Although optimal medical management of acute severe ulcerative colitis (UC) is ill-defined, infliximab has become a standard of care.
Accumulating evidence suggests an increased rate of infliximab clearance in patients with acute severe UC, and a reduced colectomy rate with an intensified infliximab induction regimen.
Dr Brian Feagan and colleagues from Canada assessed the strength of the current evidence for the relationship between infliximab pharmacokinetics, dosing strategies and disease behaviour in patients with acute severe UC.
The team systematically searched MEDLINE and conference proceedings from 2000 to 2016 for relevant articles describing the pharmacokinetics of infliximab in acute severe UC, and/or infliximab dose intensification strategies in acute severe UC.
|The first 3 weeks of treatment could reduce the early colectomy rate by up to 80%|
|Alimentary Pharmacology & Therapeutics|
Eligible articles described randomized controlled trials, and cohort, cross-sectional, and case–controlled studies.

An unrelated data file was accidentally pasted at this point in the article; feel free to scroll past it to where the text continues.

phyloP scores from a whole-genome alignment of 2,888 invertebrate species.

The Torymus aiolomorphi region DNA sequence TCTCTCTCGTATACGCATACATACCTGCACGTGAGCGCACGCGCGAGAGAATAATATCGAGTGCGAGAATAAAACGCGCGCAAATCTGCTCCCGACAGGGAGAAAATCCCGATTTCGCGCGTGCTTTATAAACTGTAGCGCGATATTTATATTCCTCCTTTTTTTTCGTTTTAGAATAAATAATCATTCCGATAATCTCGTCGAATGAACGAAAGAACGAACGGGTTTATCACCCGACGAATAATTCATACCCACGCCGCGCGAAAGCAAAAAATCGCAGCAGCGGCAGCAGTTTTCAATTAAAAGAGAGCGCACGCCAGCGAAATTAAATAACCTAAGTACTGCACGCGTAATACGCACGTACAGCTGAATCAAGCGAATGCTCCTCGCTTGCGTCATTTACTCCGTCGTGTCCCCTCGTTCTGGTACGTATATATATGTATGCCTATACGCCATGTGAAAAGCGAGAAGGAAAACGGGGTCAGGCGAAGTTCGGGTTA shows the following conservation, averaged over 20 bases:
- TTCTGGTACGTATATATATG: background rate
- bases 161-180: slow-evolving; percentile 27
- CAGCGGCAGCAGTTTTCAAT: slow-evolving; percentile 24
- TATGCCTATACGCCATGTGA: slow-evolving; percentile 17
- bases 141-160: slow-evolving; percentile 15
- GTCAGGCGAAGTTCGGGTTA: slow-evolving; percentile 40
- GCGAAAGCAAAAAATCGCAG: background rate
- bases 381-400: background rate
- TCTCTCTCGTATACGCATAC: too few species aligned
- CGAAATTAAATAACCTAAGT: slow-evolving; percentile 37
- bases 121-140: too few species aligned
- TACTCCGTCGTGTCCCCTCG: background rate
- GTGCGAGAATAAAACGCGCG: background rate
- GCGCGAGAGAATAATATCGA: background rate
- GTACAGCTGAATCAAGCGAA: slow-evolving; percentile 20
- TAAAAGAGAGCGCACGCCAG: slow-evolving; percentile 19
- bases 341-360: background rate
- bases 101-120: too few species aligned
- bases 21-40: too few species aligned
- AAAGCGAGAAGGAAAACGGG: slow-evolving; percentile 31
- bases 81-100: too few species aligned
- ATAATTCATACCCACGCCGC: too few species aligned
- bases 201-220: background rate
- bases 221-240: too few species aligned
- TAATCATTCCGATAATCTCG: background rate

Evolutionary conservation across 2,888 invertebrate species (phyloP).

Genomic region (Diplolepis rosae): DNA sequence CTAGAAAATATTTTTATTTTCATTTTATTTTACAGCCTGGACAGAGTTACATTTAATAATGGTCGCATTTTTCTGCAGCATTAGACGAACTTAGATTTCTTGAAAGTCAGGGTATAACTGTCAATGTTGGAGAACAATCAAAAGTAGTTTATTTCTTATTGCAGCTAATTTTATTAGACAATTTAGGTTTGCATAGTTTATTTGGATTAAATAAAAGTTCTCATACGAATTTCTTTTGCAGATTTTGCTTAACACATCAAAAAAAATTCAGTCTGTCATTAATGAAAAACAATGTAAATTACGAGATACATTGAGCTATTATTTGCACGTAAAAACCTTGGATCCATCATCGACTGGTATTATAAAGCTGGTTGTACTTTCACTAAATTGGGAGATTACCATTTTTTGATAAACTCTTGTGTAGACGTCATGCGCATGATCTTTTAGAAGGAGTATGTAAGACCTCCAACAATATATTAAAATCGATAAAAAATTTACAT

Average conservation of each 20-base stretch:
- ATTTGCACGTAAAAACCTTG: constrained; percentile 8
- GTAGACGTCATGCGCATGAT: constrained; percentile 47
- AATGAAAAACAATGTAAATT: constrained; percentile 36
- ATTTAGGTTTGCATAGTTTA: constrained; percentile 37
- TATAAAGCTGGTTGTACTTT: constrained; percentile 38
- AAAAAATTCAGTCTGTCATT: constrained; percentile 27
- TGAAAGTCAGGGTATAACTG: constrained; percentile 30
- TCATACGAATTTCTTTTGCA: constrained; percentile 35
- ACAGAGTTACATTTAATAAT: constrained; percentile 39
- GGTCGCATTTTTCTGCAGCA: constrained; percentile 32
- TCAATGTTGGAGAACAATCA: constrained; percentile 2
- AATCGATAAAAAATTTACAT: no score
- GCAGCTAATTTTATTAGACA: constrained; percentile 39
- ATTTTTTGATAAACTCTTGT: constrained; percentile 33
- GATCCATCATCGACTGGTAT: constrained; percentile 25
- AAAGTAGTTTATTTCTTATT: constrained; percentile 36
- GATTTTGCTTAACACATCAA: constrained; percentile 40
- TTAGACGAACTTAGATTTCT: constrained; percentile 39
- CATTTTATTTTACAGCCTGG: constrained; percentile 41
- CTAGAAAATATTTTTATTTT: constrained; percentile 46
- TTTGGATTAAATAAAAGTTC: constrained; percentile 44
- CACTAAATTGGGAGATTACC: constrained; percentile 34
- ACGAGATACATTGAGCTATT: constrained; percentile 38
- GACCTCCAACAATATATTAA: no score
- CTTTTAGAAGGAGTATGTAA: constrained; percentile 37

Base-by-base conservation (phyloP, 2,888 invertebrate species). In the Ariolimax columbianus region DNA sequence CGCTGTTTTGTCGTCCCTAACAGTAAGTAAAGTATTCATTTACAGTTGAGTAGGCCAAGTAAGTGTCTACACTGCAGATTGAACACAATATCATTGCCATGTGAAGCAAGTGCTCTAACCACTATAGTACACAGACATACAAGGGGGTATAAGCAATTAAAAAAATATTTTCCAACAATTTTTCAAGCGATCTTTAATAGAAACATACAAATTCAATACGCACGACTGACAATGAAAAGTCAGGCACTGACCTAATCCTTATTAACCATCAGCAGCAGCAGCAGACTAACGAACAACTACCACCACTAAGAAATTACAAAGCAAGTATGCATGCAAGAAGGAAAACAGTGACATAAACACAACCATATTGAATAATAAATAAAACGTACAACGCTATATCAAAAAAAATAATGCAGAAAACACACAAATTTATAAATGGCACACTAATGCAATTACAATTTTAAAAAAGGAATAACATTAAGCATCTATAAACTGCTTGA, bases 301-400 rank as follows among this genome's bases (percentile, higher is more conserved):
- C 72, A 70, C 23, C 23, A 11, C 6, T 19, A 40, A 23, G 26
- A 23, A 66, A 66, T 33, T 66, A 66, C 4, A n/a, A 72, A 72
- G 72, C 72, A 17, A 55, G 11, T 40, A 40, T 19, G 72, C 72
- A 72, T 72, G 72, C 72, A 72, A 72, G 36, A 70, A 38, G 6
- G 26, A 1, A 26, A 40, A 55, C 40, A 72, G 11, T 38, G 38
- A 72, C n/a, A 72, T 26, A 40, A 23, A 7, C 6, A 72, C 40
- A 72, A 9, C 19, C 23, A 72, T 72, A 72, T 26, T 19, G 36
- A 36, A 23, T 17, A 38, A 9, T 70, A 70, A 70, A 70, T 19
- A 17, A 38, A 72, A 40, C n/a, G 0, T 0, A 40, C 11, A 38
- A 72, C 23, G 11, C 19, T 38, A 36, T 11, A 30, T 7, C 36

Of 400 citations identified, the team found that 76 studies were eligible.
The researchers found that increased infliximab clearance occurs in patients with acute severe UC, and is driven by the total inflammatory burden and leakage of drug into the colonic lumen.
Several cohort studies suggest that infliximab dose intensification is beneficial to at least 50% of acute severe UC patients and the results of case–controlled studies indicate that an intensified infliximab dosing regimen with 1–2 additional infusions in the first 3 weeks of treatment could reduce the early colectomy rate by up to 80%, although these data require prospective validation.
Dr Feagan's team concludes, "Uncontrolled studies suggest a benefit for infliximab dose optimisation in patients with acute severe UC."
"A randomized controlled trial in acute severe UC patients comparing a personalized infliximab dose-optimisation strategy with conventional dosing is a research priority."